Mass vs. weight with a falling rock and a spring scale

In summary: All Potential energy to be absorbed by the rock...A) All potential energy to be absorbed by the rock.B) All potential energy to be absorbed by the toe.C) The mass of the rock absorbs more potential energy than the mass of the toe.A) All potential energy to be absorbed by the rock.B) All potential energy to be absorbed by the toe.C) The mass of the rock absorbs more potential energy than the mass of the toe.
  • #1
physicswhiz
2
0

Homework Statement



1. You stand on a spring-loaded bathroom scale in a bathroom. The scale "reads" your mass. What is the scale actually measuring?

2. Similarly, you stand on a spring-loaded bathroom scale in an elevator that is accelerating upward at 2.0 m/s^2. The scale "reads" your mass. What is the scale measuring?

A) Your mass B) Your weight C) The force of the scale pushing up on your feet D) The force of your feet pushing down on the scale
1. A large rock falls on your toe. Which concept is most important in determining how much it hurts?

2. Similarly, if the large rock merely sits on your toe, which concept is most important in determining how much it hurts?

A) The mass of the rock B) The weight of the rock C) Both the mass and the weight are important. D) Either the mass or the weight, as they are related by a single multiplicative constant, g.

Homework Equations



Weight = mg = dp/dt

Impulse = Δp = mΔv

The Attempt at a Solution



For 1,2: To me, C seems correct for both of them, but B also seems correct for the first part, as weight is equal to the force of the scale on your feet for that part.

For 3,4: For a falling rock, to me it seems that mass would be most important as the pain level would be proportional to the change in momentum, or the impulse, on your foot. For a stagnant rock, it seems either weight or mass would be the same.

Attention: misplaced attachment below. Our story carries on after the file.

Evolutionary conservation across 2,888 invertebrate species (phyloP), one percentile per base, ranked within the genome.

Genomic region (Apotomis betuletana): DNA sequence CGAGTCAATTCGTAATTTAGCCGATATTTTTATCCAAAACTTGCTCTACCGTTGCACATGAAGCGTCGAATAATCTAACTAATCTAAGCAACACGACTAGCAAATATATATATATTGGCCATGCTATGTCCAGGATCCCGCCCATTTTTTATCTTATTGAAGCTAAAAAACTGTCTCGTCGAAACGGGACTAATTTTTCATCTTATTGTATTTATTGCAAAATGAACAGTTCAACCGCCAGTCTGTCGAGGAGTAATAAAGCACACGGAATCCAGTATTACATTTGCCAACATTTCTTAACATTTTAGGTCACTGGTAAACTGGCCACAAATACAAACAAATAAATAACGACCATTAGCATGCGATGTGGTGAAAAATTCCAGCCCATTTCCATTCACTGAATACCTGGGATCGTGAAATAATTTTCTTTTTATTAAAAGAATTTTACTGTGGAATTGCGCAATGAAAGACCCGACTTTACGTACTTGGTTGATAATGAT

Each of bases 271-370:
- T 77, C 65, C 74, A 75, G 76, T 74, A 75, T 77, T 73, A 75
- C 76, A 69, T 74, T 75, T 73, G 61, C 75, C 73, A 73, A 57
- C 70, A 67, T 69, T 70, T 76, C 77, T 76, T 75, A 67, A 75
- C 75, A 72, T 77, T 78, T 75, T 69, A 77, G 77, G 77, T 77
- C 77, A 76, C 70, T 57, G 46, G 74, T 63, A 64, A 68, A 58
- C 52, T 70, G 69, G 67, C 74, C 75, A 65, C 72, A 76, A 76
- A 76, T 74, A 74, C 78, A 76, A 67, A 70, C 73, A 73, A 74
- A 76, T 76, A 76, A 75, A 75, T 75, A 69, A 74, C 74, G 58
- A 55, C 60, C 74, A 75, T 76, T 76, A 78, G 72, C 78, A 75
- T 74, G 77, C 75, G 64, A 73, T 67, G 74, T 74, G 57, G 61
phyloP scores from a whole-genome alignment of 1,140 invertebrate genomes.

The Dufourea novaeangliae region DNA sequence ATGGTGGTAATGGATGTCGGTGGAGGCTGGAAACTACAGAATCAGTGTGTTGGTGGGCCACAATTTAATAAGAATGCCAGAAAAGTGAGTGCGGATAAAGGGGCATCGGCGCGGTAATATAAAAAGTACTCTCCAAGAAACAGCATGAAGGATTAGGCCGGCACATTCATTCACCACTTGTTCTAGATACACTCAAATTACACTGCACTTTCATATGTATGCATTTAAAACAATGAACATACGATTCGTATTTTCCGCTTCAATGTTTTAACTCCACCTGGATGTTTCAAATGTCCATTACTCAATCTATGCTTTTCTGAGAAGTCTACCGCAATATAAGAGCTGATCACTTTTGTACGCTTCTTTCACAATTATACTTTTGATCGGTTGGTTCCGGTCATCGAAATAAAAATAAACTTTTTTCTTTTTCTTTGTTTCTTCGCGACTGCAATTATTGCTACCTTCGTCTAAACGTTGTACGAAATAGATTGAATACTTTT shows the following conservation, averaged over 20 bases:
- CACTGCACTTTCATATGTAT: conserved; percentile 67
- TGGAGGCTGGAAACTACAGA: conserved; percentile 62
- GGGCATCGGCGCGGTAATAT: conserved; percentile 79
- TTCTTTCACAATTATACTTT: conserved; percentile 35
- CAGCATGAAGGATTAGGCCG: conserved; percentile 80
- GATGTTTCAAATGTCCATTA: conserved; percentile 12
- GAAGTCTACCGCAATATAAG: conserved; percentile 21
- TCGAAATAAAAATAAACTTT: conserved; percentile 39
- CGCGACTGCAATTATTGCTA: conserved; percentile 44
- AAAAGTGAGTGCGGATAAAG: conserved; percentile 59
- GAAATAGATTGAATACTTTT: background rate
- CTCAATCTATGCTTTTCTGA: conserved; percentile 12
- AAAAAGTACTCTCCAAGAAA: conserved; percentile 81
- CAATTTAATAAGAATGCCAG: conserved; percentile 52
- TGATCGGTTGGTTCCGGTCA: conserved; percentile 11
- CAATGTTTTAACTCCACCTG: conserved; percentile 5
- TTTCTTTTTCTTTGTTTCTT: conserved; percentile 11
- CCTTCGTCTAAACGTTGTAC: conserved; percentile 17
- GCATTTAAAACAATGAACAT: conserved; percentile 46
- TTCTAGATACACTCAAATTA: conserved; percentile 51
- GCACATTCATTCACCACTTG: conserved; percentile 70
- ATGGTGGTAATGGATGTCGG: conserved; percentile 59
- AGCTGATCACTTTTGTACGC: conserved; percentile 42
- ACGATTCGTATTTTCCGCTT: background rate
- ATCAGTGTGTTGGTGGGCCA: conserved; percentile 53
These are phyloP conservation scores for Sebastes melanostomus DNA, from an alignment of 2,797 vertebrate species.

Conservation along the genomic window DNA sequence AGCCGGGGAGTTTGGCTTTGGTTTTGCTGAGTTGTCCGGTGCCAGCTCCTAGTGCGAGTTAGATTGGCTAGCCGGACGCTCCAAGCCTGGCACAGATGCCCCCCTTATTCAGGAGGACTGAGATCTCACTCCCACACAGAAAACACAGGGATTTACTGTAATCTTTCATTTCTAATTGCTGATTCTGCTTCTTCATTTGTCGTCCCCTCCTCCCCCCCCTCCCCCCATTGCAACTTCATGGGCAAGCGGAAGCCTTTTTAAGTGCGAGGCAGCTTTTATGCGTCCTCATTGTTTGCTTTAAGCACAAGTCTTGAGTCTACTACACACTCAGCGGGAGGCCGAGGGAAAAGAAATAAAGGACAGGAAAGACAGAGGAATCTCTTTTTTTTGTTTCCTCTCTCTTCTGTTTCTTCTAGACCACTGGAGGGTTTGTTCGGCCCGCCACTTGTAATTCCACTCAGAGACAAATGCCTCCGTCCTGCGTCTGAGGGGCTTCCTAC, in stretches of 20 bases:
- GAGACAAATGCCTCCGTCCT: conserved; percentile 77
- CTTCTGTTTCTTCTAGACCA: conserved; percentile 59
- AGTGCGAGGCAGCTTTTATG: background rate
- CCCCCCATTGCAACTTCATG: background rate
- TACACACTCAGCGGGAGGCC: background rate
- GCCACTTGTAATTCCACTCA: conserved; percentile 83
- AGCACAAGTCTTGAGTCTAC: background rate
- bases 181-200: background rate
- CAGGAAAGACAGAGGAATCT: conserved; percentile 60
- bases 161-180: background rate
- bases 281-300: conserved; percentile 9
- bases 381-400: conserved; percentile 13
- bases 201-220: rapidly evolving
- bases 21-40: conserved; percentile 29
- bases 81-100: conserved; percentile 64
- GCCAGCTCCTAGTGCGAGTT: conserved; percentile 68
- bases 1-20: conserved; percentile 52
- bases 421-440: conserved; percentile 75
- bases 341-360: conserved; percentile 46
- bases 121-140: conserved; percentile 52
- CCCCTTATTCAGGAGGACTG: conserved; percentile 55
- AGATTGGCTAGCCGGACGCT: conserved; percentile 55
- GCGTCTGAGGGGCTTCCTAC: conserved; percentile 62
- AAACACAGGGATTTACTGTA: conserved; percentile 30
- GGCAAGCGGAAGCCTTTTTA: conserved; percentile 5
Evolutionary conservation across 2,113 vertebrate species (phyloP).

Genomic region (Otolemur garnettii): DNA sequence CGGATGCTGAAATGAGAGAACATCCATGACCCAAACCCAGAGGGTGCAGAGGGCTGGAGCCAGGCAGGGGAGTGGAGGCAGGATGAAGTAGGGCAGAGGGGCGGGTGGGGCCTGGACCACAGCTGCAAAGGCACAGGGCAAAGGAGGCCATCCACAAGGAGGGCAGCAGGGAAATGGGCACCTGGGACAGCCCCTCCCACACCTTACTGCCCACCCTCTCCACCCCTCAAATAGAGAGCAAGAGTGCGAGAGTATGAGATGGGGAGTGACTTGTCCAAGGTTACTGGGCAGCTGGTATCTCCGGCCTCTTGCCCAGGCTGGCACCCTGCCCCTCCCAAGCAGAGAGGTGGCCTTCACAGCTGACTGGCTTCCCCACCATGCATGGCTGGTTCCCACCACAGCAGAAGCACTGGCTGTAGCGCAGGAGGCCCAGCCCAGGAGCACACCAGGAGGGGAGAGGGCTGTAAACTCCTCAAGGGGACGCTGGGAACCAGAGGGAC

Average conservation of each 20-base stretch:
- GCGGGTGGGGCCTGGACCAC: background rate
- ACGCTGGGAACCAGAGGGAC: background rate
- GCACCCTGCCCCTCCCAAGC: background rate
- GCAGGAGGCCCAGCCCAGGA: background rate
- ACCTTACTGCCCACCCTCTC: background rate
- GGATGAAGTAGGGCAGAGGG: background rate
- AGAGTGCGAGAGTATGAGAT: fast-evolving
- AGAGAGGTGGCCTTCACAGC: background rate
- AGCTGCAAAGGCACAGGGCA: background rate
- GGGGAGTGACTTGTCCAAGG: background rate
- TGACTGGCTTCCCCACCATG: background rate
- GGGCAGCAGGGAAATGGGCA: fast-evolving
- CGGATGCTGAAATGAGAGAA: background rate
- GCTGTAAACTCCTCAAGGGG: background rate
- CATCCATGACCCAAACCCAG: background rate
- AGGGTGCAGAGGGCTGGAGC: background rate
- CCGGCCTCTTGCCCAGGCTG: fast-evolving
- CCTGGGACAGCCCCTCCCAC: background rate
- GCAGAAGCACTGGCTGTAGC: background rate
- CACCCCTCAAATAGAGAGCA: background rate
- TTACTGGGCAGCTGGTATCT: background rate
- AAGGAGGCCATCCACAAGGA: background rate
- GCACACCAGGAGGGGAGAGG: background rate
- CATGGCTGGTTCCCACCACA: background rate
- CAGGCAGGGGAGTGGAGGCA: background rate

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  • #2
Your questions 1&2 =3&4
 
  • #3
You would be correct in reasoning that C is right for the first two questions. While you might be tempted to say that a scale reads your weight, and it is true under normal circumstances that the force of your weight is equal to the upward force of the scale, the scale is calibrated to read the upward force it gives due to your weight. This is why you would appear heavier on a scale accelerating upward in an elevator; the acceleration adds to the "g" term in the equation, which causes a greater upward force to act on the scale.

I believe you may have copied questions 3 and 4 incorrectly; they appear the same as 1 and 2.
 
  • #4
Here are the intended questions for 3 and 4:

A large rock falls on your toe. Which concept is most important in determining how much it hurts?

Similarly, if the large rock merely sits on your toe, which concept is most important in determining how much it hurts?

A) The mass of the rock B) The weight of the rock C) Both the mass and the weight are important. D) Either the mass or the weight, as they are related by a single multiplicative constant, g.

My attempt is above.
 
  • #5
For question 1...

C) The force of the scale pushing up on your feet
D) The force of your feet pushing down on the scale

Rivercats... Is there a way to show that it's C) and not D) ?
 
  • #6
For 3&4 I would have thought the amount of energy your toe had to absorb would be important. That's mgh. I reckon answer D.
 
  • #7
CWatters said: